This is a guide for the Bride.   What "to ask" should eliminate many problems.  It is also a guide for the shooter to know what he or she might be asked.  The questions here start and really pertain to medium to high end, multi contingent, or structured, moderate to EXPENSIVE, weddings. Not to say a small private affair with a Justice of the Peace doesn't warrant the same careful attention.   

But being realistic, the $200 package shooter isn't about to meet the qualifications or demands you would expect from a $5000 plus affair with assistants and video. The shooting teams size, capacity, training. 

Wedding director coordination, planning, appropriate equipment, experience, familiarity, enter into this size affair. Both size weddings however do require a backup if the primary photographer doesn't make bail, can't start his car, does a financial disappearance act, goes out of business, or fails to show for any other reason.  I have heard and seen all of the above.  So take a few of the questions from the selection and see what your budget and qualifications are. I think if you used all the questions below you would scare a large percentage of non-ranked Photographers away.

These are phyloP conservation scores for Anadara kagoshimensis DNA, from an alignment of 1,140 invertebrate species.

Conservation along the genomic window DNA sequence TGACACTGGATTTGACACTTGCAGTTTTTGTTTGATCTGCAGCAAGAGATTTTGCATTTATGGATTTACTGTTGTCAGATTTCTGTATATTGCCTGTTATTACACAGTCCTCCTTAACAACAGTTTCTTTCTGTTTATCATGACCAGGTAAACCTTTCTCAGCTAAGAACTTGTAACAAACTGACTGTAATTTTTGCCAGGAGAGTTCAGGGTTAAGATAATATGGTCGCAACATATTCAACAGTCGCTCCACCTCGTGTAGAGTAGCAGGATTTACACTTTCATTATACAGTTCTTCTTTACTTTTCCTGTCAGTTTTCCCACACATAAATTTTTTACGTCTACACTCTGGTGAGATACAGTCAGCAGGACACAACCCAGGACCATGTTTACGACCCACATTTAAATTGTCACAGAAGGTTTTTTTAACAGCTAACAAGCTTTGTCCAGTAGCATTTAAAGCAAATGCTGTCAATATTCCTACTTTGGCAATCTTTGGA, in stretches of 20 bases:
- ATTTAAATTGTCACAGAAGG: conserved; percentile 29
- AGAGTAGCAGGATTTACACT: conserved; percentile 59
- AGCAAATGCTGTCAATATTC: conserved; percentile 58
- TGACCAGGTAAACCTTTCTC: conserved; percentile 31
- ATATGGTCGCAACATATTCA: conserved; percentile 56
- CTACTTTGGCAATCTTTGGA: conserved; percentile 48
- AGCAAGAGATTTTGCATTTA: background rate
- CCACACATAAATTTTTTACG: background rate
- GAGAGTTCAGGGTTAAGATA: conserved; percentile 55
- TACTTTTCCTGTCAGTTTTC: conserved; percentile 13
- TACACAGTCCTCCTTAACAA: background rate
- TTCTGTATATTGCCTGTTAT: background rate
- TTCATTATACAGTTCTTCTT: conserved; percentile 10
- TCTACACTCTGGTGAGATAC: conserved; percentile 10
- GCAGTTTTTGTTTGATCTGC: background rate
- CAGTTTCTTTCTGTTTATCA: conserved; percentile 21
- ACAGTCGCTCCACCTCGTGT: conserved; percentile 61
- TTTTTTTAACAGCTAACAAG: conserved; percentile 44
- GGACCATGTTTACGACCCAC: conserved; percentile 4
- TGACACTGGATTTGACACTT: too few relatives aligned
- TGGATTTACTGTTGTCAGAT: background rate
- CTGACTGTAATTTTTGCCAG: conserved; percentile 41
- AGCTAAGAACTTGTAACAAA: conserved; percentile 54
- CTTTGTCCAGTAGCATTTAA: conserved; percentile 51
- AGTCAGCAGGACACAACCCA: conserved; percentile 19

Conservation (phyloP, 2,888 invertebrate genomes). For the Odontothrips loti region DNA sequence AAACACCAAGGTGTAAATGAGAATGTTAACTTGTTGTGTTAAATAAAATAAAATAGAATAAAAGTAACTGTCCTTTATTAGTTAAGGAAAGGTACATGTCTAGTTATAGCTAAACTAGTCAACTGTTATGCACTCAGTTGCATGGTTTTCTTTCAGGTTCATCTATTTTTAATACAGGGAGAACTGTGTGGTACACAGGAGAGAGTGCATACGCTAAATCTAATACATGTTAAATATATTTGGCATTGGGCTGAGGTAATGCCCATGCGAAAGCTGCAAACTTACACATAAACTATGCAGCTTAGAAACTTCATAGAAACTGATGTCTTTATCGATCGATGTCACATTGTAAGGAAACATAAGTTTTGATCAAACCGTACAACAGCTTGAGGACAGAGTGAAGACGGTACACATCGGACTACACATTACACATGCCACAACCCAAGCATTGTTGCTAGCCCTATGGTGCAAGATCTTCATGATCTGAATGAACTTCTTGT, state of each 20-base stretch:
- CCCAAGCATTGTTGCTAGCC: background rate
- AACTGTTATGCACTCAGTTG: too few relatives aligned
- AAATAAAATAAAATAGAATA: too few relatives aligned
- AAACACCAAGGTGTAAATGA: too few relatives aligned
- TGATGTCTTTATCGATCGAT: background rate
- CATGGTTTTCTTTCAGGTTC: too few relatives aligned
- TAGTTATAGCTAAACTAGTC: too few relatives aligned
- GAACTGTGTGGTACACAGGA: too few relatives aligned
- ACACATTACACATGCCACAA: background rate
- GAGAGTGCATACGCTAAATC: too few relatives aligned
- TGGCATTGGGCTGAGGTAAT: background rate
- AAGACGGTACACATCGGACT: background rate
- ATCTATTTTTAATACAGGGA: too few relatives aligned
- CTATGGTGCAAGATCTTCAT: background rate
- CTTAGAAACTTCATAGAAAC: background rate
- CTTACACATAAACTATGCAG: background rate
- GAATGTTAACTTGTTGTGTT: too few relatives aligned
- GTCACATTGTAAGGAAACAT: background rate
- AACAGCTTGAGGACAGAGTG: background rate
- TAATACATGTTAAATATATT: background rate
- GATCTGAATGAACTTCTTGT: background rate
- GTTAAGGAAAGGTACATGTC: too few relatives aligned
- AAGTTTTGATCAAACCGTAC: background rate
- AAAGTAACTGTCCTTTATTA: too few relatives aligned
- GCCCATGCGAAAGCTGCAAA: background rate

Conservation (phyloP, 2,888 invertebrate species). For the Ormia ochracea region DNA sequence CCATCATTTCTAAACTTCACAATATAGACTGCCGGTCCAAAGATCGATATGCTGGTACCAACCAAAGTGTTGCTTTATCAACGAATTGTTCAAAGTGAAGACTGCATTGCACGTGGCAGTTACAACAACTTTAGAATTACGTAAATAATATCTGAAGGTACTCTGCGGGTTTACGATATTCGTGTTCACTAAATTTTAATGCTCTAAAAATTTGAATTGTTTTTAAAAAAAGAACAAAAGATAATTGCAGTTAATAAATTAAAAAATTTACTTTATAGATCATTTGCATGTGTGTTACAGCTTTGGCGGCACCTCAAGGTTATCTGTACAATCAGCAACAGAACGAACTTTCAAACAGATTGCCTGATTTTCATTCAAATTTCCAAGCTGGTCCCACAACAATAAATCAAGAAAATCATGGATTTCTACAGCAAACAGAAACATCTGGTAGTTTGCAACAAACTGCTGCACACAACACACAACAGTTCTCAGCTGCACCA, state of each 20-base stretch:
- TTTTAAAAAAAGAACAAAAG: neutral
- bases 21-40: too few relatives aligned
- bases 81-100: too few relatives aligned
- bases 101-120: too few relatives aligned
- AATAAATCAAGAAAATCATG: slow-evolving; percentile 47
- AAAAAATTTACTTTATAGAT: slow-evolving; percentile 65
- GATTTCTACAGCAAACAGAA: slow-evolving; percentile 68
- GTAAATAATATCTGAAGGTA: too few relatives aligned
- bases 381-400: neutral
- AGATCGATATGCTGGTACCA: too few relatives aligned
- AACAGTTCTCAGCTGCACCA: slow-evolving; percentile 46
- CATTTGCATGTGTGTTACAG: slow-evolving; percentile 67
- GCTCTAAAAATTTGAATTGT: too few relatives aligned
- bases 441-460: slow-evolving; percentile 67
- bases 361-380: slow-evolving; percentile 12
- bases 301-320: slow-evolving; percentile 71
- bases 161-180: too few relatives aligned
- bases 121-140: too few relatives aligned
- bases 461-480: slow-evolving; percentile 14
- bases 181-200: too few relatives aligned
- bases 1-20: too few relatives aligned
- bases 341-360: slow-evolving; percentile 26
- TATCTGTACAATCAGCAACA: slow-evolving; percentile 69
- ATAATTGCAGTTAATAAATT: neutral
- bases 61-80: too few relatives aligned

•  How many years have you been in the business?

  •  What are your qualifications, certifications, organizations associated with.

  •  What further training, seminars attended and what other formal training have you had? 

  •  Is this a full time occupation, just a weekend part time job and what do you do the rest of the week? 

  •  Do you have a studio or registered pace of business with a tax number and the proper business certificate?

  •  Have you handled many events of my type and size before? 

  •  What are the reasons you think we should hire you?

  •  Will you personally be the photographer for our wedding?   

  •  Will the person you are talking to be the actual shooter. 

  •  Some pro's have associates during peak seasons to cover duplicate dates. You want to meet that person and discuss those same topics with the actual photographer.